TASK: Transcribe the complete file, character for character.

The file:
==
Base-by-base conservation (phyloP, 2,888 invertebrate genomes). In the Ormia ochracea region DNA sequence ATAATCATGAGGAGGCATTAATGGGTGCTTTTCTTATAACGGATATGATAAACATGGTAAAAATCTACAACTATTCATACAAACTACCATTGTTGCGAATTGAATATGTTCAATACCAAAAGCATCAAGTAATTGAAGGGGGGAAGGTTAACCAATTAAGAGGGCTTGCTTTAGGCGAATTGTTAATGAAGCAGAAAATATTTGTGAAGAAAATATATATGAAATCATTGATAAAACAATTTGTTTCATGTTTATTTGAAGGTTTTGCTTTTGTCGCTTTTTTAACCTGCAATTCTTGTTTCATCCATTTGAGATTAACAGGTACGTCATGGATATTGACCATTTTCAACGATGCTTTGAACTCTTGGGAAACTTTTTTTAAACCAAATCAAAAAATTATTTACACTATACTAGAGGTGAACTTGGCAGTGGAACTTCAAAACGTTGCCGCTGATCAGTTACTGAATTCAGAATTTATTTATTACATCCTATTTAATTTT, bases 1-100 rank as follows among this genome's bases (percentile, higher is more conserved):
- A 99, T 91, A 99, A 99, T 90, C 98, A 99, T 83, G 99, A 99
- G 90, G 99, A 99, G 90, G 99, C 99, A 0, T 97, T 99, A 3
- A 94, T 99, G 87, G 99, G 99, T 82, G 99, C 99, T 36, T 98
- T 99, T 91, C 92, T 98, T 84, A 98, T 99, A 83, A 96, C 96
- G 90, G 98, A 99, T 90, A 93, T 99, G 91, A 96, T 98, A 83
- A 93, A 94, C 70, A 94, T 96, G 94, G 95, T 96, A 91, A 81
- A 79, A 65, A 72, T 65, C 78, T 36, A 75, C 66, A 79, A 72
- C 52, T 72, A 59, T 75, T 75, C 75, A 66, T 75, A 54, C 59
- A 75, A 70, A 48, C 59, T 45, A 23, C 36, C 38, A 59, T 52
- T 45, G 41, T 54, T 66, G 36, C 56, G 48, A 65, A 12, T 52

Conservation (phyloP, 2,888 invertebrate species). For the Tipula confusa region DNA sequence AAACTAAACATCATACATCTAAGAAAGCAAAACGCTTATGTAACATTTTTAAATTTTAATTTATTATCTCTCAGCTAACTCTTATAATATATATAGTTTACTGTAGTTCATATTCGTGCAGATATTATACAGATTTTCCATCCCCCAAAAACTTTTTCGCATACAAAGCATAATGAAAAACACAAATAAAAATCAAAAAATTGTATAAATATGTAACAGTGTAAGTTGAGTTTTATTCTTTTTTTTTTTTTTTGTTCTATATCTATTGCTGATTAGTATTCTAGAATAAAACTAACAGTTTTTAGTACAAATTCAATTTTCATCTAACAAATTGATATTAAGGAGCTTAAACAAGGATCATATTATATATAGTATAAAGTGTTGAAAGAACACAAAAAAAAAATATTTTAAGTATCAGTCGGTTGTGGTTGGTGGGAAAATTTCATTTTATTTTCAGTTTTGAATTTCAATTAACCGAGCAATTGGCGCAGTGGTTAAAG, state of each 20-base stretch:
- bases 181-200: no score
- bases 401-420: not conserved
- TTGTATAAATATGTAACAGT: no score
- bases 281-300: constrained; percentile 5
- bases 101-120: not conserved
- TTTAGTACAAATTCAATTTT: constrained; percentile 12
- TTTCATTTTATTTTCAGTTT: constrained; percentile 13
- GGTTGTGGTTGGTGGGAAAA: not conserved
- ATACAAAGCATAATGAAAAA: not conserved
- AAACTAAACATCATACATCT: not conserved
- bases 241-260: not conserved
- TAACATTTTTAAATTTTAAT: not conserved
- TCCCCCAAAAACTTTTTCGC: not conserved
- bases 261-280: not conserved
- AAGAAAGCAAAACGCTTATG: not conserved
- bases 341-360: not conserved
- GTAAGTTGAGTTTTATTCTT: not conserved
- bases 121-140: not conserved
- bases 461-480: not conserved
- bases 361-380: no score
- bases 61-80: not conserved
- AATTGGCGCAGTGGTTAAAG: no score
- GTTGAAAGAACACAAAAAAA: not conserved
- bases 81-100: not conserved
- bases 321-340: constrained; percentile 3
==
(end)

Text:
Base-by-base conservation (phyloP, 2,888 invertebrate genomes). In the Ormia ochracea region DNA sequence ATAATCATGAGGAGGCATTAATGGGTGCTTTTCTTATAACGGATATGATAAACATGGTAAAAATCTACAACTATTCATACAAACTACCATTGTTGCGAATTGAATATGTTCAATACCAAAAGCATCAAGTAATTGAAGGGGGGAAGGTTAACCAATTAAGAGGGCTTGCTTTAGGCGAATTGTTAATGAAGCAGAAAATATTTGTGAAGAAAATATATATGAAATCATTGATAAAACAATTTGTTTCATGTTTATTTGAAGGTTTTGCTTTTGTCGCTTTTTTAACCTGCAATTCTTGTTTCATCCATTTGAGATTAACAGGTACGTCATGGATATTGACCATTTTCAACGATGCTTTGAACTCTTGGGAAACTTTTTTTAAACCAAATCAAAAAATTATTTACACTATACTAGAGGTGAACTTGGCAGTGGAACTTCAAAACGTTGCCGCTGATCAGTTACTGAATTCAGAATTTATTTATTACATCCTATTTAATTTT, bases 1-100 rank as follows among this genome's bases (percentile, higher is more conserved):
- A 99, T 91, A 99, A 99, T 90, C 98, A 99, T 83, G 99, A 99
- G 90, G 99, A 99, G 90, G 99, C 99, A 0, T 97, T 99, A 3
- A 94, T 99, G 87, G 99, G 99, T 82, G 99, C 99, T 36, T 98
- T 99, T 91, C 92, T 98, T 84, A 98, T 99, A 83, A 96, C 96
- G 90, G 98, A 99, T 90, A 93, T 99, G 91, A 96, T 98, A 83
- A 93, A 94, C 70, A 94, T 96, G 94, G 95, T 96, A 91, A 81
- A 79, A 65, A 72, T 65, C 78, T 36, A 75, C 66, A 79, A 72
- C 52, T 72, A 59, T 75, T 75, C 75, A 66, T 75, A 54, C 59
- A 75, A 70, A 48, C 59, T 45, A 23, C 36, C 38, A 59, T 52
- T 45, G 41, T 54, T 66, G 36, C 56, G 48, A 65, A 12, T 52

Conservation (phyloP, 2,888 invertebrate species). For the Tipula confusa region DNA sequence AAACTAAACATCATACATCTAAGAAAGCAAAACGCTTATGTAACATTTTTAAATTTTAATTTATTATCTCTCAGCTAACTCTTATAATATATATAGTTTACTGTAGTTCATATTCGTGCAGATATTATACAGATTTTCCATCCCCCAAAAACTTTTTCGCATACAAAGCATAATGAAAAACACAAATAAAAATCAAAAAATTGTATAAATATGTAACAGTGTAAGTTGAGTTTTATTCTTTTTTTTTTTTTTTGTTCTATATCTATTGCTGATTAGTATTCTAGAATAAAACTAACAGTTTTTAGTACAAATTCAATTTTCATCTAACAAATTGATATTAAGGAGCTTAAACAAGGATCATATTATATATAGTATAAAGTGTTGAAAGAACACAAAAAAAAAATATTTTAAGTATCAGTCGGTTGTGGTTGGTGGGAAAATTTCATTTTATTTTCAGTTTTGAATTTCAATTAACCGAGCAATTGGCGCAGTGGTTAAAG, state of each 20-base stretch:
- bases 181-200: no score
- bases 401-420: not conserved
- TTGTATAAATATGTAACAGT: no score
- bases 281-300: constrained; percentile 5
- bases 101-120: not conserved
- TTTAGTACAAATTCAATTTT: constrained; percentile 12
- TTTCATTTTATTTTCAGTTT: constrained; percentile 13
- GGTTGTGGTTGGTGGGAAAA: not conserved
- ATACAAAGCATAATGAAAAA: not conserved
- AAACTAAACATCATACATCT: not conserved
- bases 241-260: not conserved
- TAACATTTTTAAATTTTAAT: not conserved
- TCCCCCAAAAACTTTTTCGC: not conserved
- bases 261-280: not conserved
- AAGAAAGCAAAACGCTTATG: not conserved
- bases 341-360: not conserved
- GTAAGTTGAGTTTTATTCTT: not conserved
- bases 121-140: not conserved
- bases 461-480: not conserved
- bases 361-380: no score
- bases 61-80: not conserved
- AATTGGCGCAGTGGTTAAAG: no score
- GTTGAAAGAACACAAAAAAA: not conserved
- bases 81-100: not conserved
- bases 321-340: constrained; percentile 3